Japan are last Asian World Cup hope and Iberians clash

Asia's last survivors Japan [ ] face Paraguay and Spain assault the so far impregnable defence of Iberian neighbours Portugal on Tuesday as the last two World Cup quarter-final berths are decided.

Japan, a vastly improved team compared to their form in the qualification campaign, will want to turn on more of their recent free flowing style and set-piece quality to beat Paraguay -- one of the less convincing Latin American sides.

But they will have to overcome a powerful jinx -- no Asian team have ever beaten a South American side in the World Cup.

Paraguay, looking to join Brazil [ ], Argentina and Uruguay in the last eight, are yet to show the bite expected of their top class attacking trio of Roque Santa Cruz, Lucas Barrios and Nelson Valdez.

In Tuesday's second match, Spain will aim to reproduce the classy close-passing style with which they beat Chile 2-1 in their last group stage match, after a feeble start to the World Cup for the pre-tournament favourites.

But while striker David Villa [ ] has been deadly, netting three times, his attacking partner Fernando Torres [ ] has yet to reach his devastating best after returning from knee surgery.

He missed several good chances against Chile, and a powerful strike force will be needed to penetrate Portugal, who have yet to concede a goal.

Five-time winners Brazil finally turned on the Samba power on Monday night to crush traditional victims Chile 3-0 and set up an enticing quarter-final on Friday with the Netherlands, who swept aside giantkillers Slovakia 2-1.


The Portuguese will feel well at home for the match against Spain in Cape Town's majestic Green Point stadium, where they routed North Korea 7-0 in this World Cup's highest score.

Influential Spanish midfielder Xabi Alonso [  ] had been doubtful after spraining an ankle against Chile but coach Vicente del Bosque said on Monday he could be fit.

While Spain's clean passing style has left them without a single caution, the Portuguese have seven players on yellow cards including Cristiano Ronaldo [ ], the world's most expensive player, who has yet to live up to his billing at the World Cup.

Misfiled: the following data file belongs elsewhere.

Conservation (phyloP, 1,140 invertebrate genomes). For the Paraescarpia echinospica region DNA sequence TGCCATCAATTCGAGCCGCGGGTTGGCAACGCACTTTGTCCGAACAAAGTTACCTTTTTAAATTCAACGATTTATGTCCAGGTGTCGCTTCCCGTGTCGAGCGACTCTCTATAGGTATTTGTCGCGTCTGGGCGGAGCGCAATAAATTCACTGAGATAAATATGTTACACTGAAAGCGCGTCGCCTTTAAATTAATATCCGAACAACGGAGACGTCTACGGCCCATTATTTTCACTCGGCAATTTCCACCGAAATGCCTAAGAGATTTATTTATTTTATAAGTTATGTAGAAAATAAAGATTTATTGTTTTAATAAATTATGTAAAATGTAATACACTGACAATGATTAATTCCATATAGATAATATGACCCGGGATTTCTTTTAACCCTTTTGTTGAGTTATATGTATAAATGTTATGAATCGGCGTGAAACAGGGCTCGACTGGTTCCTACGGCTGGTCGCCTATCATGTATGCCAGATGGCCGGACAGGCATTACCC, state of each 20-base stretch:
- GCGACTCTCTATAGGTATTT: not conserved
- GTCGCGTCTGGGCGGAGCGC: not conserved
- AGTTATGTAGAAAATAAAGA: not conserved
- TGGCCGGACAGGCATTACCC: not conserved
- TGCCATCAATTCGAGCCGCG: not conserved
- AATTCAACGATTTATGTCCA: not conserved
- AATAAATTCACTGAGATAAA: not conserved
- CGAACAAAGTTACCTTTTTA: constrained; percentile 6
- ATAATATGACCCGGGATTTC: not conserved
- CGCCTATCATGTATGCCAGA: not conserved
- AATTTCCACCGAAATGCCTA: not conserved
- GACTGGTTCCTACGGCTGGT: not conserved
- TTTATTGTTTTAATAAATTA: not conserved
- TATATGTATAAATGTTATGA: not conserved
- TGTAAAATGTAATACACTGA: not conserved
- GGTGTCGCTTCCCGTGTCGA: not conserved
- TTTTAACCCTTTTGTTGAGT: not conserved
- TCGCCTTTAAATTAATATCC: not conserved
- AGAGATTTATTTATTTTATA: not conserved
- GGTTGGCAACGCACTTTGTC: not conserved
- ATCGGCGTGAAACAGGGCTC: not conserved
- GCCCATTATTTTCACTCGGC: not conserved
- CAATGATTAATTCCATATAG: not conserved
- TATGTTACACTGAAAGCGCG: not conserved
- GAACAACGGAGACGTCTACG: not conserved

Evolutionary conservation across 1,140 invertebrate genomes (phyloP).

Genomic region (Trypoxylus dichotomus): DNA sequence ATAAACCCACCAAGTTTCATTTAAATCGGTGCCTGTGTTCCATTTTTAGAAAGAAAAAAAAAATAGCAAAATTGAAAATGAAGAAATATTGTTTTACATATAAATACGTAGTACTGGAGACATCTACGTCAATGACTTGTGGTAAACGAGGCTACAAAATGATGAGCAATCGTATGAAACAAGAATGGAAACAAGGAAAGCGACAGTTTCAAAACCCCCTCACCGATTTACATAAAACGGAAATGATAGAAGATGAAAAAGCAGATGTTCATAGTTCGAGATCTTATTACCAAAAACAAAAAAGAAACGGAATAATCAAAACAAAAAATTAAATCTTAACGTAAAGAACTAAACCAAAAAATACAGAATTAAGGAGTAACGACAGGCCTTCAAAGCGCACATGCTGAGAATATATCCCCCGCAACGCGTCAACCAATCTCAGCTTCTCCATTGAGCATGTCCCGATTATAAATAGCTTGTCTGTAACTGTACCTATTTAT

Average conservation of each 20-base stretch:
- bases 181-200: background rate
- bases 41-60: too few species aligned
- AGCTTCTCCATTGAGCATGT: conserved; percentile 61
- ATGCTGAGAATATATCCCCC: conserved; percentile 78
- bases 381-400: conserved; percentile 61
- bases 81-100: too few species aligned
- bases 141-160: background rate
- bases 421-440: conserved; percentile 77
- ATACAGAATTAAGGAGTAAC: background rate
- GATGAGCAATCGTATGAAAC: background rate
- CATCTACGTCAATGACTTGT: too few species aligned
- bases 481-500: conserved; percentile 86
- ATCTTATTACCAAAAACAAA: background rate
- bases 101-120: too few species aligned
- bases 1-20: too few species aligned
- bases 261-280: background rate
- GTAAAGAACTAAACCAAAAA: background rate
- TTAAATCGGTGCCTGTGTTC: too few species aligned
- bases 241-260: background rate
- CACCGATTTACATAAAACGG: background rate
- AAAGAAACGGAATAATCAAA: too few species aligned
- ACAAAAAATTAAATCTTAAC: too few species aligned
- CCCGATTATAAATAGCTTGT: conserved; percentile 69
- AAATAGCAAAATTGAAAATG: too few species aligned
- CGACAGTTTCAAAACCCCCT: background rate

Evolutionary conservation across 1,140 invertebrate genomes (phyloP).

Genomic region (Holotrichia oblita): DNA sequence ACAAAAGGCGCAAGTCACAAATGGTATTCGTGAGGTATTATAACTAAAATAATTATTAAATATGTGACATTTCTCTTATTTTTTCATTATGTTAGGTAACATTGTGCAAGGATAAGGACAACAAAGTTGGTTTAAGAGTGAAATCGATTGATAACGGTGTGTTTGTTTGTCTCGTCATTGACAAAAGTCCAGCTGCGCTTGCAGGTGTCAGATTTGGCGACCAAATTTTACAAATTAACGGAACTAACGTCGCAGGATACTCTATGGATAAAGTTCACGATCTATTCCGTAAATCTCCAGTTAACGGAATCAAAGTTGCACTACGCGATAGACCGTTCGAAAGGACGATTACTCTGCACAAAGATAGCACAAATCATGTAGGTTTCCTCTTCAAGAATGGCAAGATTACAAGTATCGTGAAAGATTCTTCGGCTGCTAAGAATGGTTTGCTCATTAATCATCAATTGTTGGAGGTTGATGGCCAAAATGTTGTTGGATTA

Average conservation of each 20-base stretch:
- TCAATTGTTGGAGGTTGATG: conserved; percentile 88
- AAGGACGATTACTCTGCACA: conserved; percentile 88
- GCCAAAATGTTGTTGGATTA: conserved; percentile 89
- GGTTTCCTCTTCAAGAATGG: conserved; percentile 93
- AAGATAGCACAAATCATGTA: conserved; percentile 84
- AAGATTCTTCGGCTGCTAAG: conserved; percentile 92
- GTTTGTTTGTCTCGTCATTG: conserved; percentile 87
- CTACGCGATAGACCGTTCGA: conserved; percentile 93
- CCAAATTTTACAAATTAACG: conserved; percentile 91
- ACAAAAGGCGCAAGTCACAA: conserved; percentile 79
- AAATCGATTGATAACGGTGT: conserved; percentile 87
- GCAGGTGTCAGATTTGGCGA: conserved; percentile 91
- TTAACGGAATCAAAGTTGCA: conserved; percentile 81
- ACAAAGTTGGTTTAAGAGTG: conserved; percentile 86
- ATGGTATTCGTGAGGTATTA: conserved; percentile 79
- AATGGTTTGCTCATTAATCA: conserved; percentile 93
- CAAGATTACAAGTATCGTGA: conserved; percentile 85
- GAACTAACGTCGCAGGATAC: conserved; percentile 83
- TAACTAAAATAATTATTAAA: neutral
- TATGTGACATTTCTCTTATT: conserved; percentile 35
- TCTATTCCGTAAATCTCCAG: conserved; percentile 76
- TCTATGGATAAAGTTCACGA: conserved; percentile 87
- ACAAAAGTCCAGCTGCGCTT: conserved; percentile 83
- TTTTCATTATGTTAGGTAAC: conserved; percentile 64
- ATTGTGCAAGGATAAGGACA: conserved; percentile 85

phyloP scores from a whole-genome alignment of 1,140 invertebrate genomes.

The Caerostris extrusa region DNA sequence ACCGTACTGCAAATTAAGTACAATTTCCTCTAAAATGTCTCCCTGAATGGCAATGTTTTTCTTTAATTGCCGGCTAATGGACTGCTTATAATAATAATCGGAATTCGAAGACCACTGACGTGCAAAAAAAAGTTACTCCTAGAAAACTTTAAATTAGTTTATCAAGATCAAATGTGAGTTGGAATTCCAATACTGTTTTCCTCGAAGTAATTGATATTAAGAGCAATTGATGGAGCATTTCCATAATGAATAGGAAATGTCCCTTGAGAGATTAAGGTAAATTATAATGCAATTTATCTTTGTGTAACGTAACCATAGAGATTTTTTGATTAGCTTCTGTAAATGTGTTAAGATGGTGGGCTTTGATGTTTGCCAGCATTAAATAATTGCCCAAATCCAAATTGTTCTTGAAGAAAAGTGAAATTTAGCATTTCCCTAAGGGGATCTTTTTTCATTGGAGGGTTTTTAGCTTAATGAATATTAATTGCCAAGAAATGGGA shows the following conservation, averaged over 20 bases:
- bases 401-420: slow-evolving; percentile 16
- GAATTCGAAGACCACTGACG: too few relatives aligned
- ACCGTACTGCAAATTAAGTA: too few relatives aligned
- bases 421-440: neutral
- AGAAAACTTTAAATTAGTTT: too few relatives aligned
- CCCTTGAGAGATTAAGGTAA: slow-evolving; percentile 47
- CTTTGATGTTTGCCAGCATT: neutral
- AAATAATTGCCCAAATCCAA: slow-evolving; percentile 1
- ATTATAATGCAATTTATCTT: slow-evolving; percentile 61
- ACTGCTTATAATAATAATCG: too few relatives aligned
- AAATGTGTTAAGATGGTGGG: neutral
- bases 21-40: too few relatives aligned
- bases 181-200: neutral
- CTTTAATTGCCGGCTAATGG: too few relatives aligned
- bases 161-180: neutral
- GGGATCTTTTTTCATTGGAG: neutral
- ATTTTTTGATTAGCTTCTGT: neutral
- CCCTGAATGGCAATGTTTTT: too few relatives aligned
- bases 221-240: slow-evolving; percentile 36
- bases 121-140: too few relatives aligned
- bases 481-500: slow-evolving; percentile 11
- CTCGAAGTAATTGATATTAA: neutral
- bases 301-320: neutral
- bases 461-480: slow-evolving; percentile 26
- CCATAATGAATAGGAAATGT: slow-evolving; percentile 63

The winners of the Iberian clash go into the match knowing they will have one of the easier quarter-finals against Japan or Paraguay in the last eight.

Japan's Blue Samurai have been one of the revelations of the tournament with a free-passing style and mastery of the Jabulani ball in spot kicks that has eluded other more established teams.

Striker Keisuke Honda and Yasuhito Endo scored stunning free kicks in their victory over Denmark in the group stages.

While Japan look on fire, Paraguay stuttered to a 0-0 draw with lowly New Zealand [ ] in their final group game.

But coach Takeshi Okada warned against complacency and emphasised the responsibility his country was carrying for their continent. "As the only remaining Asian team at this level we really would like to get to the last eight," he said.

The Netherlands, the only European team with a perfect record so far, smoothly eliminated giantkillers Slovakia on Monday in a 2-1 victory that included a sublime goal by winger Arjen Robben [ ], who started for the first time.

Despite strong defending by Chile, Brazil scored three fine goals through Juan and Luis Fabiano [ ] in the first half and Robinho [ ] after the break. It was their eighth victory in a row against Chile.

As England [  ] limped home in disgrace after a performance some regarded as their worse in World Cup history, the disgrace of their neighbours France [ ] claimed the head of the country's soccer federation, Jean-Pierre Escalettes, who announced his resignation.

France left last week after finishing bottom of their group following a players' revolt.

South African immigration officials have stopped 613 "undesirable" people from entering around the World Cup, they said on Monday. They did not say how many were potential hooligans but have worked closely with foreign police to keep out known troublemakers.